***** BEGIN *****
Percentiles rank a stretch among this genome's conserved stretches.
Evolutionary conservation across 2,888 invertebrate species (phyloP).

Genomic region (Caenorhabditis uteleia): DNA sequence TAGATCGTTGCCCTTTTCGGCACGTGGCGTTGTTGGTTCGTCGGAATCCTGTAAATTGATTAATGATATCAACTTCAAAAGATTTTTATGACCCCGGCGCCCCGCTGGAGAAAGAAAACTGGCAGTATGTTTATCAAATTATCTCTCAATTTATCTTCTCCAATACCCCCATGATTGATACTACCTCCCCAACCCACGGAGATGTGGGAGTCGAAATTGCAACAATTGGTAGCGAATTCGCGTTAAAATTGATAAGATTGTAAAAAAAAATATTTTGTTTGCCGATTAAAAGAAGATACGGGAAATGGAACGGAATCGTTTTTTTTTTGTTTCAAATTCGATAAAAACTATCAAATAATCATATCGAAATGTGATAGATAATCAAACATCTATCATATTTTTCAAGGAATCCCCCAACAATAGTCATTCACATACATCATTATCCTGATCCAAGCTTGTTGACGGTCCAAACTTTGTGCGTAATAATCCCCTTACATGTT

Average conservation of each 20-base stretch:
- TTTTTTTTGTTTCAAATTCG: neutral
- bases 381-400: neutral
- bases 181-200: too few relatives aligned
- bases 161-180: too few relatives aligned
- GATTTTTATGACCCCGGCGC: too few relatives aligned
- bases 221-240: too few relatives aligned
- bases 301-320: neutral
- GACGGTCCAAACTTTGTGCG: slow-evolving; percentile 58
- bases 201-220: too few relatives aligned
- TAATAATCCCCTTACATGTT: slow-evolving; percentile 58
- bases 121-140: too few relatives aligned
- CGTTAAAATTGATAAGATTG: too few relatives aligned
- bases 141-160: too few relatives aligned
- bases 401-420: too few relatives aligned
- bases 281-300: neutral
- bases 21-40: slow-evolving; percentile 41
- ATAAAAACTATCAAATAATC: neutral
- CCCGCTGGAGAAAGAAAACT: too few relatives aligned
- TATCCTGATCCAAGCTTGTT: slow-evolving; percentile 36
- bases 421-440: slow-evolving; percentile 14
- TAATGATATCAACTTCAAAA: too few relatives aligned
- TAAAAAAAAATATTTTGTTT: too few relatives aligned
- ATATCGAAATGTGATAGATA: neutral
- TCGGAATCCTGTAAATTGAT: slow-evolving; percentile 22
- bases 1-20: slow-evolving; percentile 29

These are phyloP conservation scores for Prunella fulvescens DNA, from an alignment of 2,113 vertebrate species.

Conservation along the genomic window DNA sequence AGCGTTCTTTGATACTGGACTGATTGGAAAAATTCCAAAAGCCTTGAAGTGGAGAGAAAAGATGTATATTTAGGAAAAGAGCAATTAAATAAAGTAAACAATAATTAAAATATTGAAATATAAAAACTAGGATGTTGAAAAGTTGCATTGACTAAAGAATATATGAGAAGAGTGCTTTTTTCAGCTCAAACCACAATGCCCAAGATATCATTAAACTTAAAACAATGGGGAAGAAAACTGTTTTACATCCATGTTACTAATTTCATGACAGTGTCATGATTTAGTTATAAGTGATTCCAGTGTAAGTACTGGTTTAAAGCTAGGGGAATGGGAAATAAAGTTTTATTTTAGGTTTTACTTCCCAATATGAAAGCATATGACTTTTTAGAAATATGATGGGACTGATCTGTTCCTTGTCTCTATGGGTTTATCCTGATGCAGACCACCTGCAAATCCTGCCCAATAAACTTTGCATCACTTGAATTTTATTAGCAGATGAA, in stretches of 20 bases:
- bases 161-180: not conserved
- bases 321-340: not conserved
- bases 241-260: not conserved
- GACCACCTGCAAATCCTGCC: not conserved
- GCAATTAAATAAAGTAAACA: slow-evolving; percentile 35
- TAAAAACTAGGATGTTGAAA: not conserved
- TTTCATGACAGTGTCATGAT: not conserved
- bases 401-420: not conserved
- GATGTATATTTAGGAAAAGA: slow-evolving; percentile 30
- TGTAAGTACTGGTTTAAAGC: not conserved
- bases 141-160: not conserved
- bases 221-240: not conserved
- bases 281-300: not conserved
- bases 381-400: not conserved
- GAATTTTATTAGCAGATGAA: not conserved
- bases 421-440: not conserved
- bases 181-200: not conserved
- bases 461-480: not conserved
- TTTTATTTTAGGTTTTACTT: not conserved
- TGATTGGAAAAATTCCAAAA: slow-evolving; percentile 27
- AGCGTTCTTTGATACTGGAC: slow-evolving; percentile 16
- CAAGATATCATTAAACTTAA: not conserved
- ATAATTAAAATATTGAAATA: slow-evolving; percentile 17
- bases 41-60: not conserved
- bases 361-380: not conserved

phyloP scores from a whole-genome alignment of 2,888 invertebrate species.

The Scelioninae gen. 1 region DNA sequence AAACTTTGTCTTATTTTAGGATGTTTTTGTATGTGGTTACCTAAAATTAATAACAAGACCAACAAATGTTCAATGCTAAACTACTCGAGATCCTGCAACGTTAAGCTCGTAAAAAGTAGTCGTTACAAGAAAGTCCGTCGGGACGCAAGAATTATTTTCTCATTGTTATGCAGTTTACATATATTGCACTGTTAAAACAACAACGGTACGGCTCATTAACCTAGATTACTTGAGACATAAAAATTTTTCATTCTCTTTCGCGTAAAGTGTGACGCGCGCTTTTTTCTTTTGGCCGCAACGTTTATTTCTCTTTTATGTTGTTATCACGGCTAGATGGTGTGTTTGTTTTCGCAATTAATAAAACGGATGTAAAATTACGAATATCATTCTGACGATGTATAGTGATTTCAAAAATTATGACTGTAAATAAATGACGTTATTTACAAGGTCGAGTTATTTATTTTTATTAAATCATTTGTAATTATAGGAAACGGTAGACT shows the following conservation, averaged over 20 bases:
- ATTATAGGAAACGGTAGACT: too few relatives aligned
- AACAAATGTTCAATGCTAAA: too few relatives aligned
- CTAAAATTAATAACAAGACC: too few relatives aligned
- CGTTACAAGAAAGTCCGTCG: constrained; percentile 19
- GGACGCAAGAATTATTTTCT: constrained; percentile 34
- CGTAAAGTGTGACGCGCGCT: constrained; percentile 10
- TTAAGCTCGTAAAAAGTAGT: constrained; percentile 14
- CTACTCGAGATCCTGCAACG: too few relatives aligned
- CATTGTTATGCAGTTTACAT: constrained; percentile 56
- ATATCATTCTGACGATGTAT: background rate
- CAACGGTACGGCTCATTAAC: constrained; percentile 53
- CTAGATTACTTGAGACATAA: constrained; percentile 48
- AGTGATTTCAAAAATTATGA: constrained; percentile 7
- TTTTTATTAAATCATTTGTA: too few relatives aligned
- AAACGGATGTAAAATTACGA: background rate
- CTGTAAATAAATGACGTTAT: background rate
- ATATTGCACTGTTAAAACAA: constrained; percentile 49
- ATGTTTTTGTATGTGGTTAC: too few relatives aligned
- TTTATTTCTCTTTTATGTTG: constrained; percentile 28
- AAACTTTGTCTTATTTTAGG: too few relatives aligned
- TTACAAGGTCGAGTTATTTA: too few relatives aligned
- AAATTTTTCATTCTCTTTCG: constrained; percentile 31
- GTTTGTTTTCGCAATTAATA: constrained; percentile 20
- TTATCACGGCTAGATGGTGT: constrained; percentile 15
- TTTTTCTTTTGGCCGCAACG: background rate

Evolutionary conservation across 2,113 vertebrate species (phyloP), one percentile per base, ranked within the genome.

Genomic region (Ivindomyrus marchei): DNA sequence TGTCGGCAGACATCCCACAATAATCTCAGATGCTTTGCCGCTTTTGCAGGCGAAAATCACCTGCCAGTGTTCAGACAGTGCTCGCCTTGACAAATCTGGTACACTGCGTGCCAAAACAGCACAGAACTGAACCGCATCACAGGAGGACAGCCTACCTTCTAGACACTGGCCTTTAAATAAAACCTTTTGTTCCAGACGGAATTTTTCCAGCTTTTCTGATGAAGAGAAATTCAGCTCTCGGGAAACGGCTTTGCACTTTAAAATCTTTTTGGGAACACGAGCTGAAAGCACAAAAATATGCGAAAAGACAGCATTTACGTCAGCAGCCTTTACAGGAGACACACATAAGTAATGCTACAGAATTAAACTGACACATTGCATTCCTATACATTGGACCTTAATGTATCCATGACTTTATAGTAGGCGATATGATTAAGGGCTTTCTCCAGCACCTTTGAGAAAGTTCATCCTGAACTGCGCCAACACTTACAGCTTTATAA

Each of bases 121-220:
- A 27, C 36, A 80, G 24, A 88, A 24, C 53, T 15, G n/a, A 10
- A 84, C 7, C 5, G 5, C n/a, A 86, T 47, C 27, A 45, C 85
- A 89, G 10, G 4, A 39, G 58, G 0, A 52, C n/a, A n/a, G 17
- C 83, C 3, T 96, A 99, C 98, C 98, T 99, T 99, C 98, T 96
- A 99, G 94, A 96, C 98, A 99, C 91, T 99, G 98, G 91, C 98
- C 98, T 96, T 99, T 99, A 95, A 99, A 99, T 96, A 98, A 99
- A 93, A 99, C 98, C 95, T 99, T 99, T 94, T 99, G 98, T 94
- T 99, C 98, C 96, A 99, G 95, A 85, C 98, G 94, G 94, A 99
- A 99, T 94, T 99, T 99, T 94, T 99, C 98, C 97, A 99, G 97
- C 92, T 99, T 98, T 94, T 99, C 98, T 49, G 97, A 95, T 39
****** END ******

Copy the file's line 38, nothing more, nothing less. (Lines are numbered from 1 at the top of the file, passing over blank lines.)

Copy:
- TTTCATGACAGTGTCATGAT: not conserved